Jennifer Graber works on religion and violence and inter-religious encounters in American prisons and on the American frontier. She teaches undergraduate classes on the history of religion in the United States, religion in the American West, Native American religions, and religious freedom. She teaches graduate seminars on religion and violence, religion and empire, and approaches to the study of religion in the U.S. She is an affiliated faculty member of UT's program in Native American and Indigenous Studies and serves as the undergraduate advisor for the Native American and Indigenous Studies certificate program.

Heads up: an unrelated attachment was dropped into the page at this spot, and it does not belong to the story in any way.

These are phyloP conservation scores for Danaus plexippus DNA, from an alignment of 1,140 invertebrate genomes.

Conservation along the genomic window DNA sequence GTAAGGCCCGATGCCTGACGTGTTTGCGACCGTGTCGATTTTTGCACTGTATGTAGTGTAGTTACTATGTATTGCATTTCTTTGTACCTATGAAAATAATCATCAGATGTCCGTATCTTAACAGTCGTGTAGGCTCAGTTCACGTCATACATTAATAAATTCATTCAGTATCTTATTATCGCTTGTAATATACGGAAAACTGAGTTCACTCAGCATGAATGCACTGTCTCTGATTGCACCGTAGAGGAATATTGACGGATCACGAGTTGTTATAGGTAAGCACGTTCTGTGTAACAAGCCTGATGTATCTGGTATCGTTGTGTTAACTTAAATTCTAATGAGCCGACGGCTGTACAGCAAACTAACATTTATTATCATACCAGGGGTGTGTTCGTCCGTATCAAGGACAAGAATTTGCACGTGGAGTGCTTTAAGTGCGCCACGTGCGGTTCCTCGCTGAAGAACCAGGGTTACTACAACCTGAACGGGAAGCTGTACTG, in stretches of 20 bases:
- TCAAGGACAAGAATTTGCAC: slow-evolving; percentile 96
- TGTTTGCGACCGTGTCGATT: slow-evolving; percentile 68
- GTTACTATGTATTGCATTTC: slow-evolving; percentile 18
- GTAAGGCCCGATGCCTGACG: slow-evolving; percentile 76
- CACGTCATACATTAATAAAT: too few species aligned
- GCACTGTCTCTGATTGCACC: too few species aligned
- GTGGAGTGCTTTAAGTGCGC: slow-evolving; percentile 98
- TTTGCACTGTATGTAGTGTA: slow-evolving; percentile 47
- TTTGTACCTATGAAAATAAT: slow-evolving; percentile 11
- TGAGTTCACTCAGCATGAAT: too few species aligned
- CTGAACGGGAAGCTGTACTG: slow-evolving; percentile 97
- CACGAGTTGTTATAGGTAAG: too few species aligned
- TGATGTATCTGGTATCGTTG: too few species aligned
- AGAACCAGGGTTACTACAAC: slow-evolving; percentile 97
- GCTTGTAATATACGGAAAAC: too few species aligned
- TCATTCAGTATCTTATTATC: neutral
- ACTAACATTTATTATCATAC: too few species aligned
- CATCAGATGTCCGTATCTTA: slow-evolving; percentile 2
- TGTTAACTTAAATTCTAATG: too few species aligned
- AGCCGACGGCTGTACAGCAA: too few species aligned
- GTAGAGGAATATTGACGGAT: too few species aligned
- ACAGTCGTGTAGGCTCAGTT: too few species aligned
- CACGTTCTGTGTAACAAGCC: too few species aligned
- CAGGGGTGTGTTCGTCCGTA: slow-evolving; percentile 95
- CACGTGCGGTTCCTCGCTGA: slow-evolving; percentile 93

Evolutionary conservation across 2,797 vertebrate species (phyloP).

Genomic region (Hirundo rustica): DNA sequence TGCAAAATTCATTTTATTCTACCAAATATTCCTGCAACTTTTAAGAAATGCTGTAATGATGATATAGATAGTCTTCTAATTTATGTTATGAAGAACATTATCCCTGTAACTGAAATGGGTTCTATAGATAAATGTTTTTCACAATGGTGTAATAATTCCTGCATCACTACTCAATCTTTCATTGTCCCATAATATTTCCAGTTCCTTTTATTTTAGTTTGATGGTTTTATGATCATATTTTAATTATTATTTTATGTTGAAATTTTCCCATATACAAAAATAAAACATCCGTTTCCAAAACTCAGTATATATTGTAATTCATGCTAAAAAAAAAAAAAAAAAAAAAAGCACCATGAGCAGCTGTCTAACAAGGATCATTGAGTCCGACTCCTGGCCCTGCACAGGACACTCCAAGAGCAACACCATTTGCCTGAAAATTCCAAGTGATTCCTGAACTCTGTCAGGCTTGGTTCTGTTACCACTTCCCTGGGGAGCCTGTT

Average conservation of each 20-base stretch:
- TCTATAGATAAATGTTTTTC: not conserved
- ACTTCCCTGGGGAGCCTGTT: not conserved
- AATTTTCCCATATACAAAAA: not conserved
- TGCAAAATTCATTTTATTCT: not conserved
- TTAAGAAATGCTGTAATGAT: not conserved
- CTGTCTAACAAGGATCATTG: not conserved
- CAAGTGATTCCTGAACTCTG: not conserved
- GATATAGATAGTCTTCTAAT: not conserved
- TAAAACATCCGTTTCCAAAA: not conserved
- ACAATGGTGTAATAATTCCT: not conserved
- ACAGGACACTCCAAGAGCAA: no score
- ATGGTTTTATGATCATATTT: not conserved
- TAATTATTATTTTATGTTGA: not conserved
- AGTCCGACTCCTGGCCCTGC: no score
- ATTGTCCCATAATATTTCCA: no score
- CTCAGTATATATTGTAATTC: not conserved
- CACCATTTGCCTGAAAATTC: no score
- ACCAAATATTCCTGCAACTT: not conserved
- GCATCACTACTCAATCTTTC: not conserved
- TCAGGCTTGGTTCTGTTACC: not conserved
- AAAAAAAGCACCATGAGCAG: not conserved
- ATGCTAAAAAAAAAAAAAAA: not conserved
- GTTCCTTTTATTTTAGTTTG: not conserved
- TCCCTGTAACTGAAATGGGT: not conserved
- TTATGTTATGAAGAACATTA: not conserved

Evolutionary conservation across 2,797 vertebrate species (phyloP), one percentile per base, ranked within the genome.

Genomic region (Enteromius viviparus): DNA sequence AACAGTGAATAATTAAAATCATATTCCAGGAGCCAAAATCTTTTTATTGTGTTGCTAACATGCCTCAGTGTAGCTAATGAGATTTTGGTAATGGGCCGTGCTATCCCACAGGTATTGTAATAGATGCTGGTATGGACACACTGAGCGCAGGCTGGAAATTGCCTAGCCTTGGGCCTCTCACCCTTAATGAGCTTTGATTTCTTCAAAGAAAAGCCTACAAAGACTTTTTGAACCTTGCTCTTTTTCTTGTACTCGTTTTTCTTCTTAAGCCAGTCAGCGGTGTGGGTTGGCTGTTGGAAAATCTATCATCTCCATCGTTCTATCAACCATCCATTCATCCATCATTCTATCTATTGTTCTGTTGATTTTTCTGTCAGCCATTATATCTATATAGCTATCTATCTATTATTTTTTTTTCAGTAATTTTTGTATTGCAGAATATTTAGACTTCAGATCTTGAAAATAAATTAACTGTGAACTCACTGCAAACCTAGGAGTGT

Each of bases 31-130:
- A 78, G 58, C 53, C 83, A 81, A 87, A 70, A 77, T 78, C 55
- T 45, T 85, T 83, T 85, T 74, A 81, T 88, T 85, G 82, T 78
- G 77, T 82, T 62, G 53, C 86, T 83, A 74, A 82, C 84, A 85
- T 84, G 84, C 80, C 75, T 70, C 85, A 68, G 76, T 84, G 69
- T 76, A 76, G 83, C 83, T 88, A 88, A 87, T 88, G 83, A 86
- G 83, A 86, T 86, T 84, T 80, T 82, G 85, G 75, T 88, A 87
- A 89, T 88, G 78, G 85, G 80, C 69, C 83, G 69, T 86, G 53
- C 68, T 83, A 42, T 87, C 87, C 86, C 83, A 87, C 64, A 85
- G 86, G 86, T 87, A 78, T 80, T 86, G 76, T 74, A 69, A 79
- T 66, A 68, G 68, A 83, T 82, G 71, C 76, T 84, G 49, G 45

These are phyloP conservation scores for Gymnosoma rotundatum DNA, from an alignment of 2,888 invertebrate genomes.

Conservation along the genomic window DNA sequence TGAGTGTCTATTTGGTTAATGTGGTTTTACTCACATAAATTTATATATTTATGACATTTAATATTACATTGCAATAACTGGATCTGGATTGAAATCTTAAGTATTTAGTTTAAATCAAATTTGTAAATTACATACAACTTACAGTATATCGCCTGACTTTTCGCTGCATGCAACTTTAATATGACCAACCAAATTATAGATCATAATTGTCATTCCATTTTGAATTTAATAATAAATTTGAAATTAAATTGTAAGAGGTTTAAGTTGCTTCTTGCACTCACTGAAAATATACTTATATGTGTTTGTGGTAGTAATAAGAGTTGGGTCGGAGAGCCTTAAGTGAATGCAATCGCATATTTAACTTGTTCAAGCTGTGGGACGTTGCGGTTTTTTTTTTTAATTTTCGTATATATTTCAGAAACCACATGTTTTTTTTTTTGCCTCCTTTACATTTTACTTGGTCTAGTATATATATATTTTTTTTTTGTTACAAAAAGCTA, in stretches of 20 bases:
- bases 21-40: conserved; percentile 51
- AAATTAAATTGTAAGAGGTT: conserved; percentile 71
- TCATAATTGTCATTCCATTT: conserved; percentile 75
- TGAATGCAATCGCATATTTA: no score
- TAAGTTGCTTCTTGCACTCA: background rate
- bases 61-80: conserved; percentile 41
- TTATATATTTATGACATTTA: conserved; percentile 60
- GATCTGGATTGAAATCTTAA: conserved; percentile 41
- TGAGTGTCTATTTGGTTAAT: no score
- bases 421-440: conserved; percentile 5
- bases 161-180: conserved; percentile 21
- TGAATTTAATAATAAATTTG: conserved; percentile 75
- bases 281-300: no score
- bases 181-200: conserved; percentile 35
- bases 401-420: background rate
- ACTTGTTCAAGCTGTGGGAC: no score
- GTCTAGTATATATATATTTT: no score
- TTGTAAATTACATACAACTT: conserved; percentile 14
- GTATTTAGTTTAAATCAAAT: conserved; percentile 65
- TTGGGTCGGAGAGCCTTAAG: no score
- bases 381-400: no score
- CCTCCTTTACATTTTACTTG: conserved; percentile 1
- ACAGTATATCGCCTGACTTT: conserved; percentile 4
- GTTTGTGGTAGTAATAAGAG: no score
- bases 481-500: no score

Graber's first book, "The Furnace of Affliction: Prisons and Religion in Antebellum America," explores the intersection of church and state during the founding of the nation's first prisons. Her latest book, "The Gods of Indian Country: Religion and the Struggle for the American West," will be published by Oxford University Press in spring 2018. It considers religious transformations among Kiowa Indians and Anglo Americans during their conflict over Indian Territory, or what is now known as Oklahoma.